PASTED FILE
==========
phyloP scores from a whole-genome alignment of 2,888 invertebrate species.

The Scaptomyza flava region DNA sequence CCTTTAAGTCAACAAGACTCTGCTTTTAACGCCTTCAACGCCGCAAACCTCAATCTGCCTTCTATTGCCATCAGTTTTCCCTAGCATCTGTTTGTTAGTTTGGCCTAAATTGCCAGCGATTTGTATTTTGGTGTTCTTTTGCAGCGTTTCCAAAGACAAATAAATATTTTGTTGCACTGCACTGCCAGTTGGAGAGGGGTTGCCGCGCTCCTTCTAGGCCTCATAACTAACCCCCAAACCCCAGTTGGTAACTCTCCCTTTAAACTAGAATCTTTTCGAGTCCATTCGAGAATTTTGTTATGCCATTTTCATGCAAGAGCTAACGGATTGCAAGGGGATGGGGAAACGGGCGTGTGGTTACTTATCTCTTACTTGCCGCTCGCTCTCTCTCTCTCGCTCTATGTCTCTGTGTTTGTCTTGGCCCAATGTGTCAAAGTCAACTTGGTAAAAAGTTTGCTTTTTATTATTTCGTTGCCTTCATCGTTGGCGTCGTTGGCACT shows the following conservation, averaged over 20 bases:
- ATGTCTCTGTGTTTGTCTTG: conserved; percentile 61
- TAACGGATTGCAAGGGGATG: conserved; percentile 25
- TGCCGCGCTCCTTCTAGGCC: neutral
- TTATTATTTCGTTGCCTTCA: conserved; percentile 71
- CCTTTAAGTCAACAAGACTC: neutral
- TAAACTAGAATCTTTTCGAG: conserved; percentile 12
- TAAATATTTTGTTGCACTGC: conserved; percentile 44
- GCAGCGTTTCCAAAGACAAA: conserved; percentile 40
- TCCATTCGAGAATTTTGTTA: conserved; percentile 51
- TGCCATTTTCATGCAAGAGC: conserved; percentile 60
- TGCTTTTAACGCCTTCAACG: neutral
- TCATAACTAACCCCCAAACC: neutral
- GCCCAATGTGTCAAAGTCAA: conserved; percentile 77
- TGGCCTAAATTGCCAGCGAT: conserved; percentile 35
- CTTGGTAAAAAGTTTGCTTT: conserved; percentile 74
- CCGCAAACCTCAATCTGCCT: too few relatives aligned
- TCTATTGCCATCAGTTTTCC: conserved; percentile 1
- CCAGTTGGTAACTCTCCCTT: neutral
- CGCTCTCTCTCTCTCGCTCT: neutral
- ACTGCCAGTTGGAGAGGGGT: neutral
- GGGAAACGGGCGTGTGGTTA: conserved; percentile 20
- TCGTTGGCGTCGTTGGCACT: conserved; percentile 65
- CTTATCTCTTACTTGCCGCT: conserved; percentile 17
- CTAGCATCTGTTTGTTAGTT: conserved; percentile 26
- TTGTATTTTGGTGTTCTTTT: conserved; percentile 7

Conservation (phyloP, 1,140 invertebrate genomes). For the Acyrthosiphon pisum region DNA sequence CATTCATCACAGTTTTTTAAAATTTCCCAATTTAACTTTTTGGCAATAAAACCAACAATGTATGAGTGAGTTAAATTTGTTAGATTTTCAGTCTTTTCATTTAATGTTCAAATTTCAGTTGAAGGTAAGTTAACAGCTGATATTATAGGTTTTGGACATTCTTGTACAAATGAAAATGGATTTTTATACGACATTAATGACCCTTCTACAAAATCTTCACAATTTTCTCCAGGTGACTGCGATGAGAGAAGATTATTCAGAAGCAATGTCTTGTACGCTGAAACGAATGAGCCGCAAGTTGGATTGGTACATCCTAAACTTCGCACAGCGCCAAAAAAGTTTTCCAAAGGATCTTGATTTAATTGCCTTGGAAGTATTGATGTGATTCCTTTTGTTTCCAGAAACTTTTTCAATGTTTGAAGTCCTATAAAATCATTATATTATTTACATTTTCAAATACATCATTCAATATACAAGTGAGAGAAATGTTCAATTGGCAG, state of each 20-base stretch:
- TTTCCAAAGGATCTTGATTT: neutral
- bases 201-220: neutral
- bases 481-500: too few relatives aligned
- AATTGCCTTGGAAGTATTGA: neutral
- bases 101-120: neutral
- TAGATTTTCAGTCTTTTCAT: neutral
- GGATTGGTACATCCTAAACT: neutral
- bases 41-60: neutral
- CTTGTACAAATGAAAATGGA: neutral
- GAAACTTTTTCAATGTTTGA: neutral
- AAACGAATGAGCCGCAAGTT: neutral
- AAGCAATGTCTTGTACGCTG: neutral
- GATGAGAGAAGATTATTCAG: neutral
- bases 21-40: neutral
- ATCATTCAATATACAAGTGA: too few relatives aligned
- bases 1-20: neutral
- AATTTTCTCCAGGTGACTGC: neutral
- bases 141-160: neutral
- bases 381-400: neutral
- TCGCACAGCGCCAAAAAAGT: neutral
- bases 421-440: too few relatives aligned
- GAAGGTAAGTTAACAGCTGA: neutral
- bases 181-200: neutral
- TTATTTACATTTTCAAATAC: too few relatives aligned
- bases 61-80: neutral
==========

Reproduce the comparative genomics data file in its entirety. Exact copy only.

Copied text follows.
phyloP scores from a whole-genome alignment of 2,888 invertebrate species.

The Scaptomyza flava region DNA sequence CCTTTAAGTCAACAAGACTCTGCTTTTAACGCCTTCAACGCCGCAAACCTCAATCTGCCTTCTATTGCCATCAGTTTTCCCTAGCATCTGTTTGTTAGTTTGGCCTAAATTGCCAGCGATTTGTATTTTGGTGTTCTTTTGCAGCGTTTCCAAAGACAAATAAATATTTTGTTGCACTGCACTGCCAGTTGGAGAGGGGTTGCCGCGCTCCTTCTAGGCCTCATAACTAACCCCCAAACCCCAGTTGGTAACTCTCCCTTTAAACTAGAATCTTTTCGAGTCCATTCGAGAATTTTGTTATGCCATTTTCATGCAAGAGCTAACGGATTGCAAGGGGATGGGGAAACGGGCGTGTGGTTACTTATCTCTTACTTGCCGCTCGCTCTCTCTCTCTCGCTCTATGTCTCTGTGTTTGTCTTGGCCCAATGTGTCAAAGTCAACTTGGTAAAAAGTTTGCTTTTTATTATTTCGTTGCCTTCATCGTTGGCGTCGTTGGCACT shows the following conservation, averaged over 20 bases:
- ATGTCTCTGTGTTTGTCTTG: conserved; percentile 61
- TAACGGATTGCAAGGGGATG: conserved; percentile 25
- TGCCGCGCTCCTTCTAGGCC: neutral
- TTATTATTTCGTTGCCTTCA: conserved; percentile 71
- CCTTTAAGTCAACAAGACTC: neutral
- TAAACTAGAATCTTTTCGAG: conserved; percentile 12
- TAAATATTTTGTTGCACTGC: conserved; percentile 44
- GCAGCGTTTCCAAAGACAAA: conserved; percentile 40
- TCCATTCGAGAATTTTGTTA: conserved; percentile 51
- TGCCATTTTCATGCAAGAGC: conserved; percentile 60
- TGCTTTTAACGCCTTCAACG: neutral
- TCATAACTAACCCCCAAACC: neutral
- GCCCAATGTGTCAAAGTCAA: conserved; percentile 77
- TGGCCTAAATTGCCAGCGAT: conserved; percentile 35
- CTTGGTAAAAAGTTTGCTTT: conserved; percentile 74
- CCGCAAACCTCAATCTGCCT: too few relatives aligned
- TCTATTGCCATCAGTTTTCC: conserved; percentile 1
- CCAGTTGGTAACTCTCCCTT: neutral
- CGCTCTCTCTCTCTCGCTCT: neutral
- ACTGCCAGTTGGAGAGGGGT: neutral
- GGGAAACGGGCGTGTGGTTA: conserved; percentile 20
- TCGTTGGCGTCGTTGGCACT: conserved; percentile 65
- CTTATCTCTTACTTGCCGCT: conserved; percentile 17
- CTAGCATCTGTTTGTTAGTT: conserved; percentile 26
- TTGTATTTTGGTGTTCTTTT: conserved; percentile 7

Conservation (phyloP, 1,140 invertebrate genomes). For the Acyrthosiphon pisum region DNA sequence CATTCATCACAGTTTTTTAAAATTTCCCAATTTAACTTTTTGGCAATAAAACCAACAATGTATGAGTGAGTTAAATTTGTTAGATTTTCAGTCTTTTCATTTAATGTTCAAATTTCAGTTGAAGGTAAGTTAACAGCTGATATTATAGGTTTTGGACATTCTTGTACAAATGAAAATGGATTTTTATACGACATTAATGACCCTTCTACAAAATCTTCACAATTTTCTCCAGGTGACTGCGATGAGAGAAGATTATTCAGAAGCAATGTCTTGTACGCTGAAACGAATGAGCCGCAAGTTGGATTGGTACATCCTAAACTTCGCACAGCGCCAAAAAAGTTTTCCAAAGGATCTTGATTTAATTGCCTTGGAAGTATTGATGTGATTCCTTTTGTTTCCAGAAACTTTTTCAATGTTTGAAGTCCTATAAAATCATTATATTATTTACATTTTCAAATACATCATTCAATATACAAGTGAGAGAAATGTTCAATTGGCAG, state of each 20-base stretch:
- TTTCCAAAGGATCTTGATTT: neutral
- bases 201-220: neutral
- bases 481-500: too few relatives aligned
- AATTGCCTTGGAAGTATTGA: neutral
- bases 101-120: neutral
- TAGATTTTCAGTCTTTTCAT: neutral
- GGATTGGTACATCCTAAACT: neutral
- bases 41-60: neutral
- CTTGTACAAATGAAAATGGA: neutral
- GAAACTTTTTCAATGTTTGA: neutral
- AAACGAATGAGCCGCAAGTT: neutral
- AAGCAATGTCTTGTACGCTG: neutral
- GATGAGAGAAGATTATTCAG: neutral
- bases 21-40: neutral
- ATCATTCAATATACAAGTGA: too few relatives aligned
- bases 1-20: neutral
- AATTTTCTCCAGGTGACTGC: neutral
- bases 141-160: neutral
- bases 381-400: neutral
- TCGCACAGCGCCAAAAAAGT: neutral
- bases 421-440: too few relatives aligned
- GAAGGTAAGTTAACAGCTGA: neutral
- bases 181-200: neutral
- TTATTTACATTTTCAAATAC: too few relatives aligned
- bases 61-80: neutral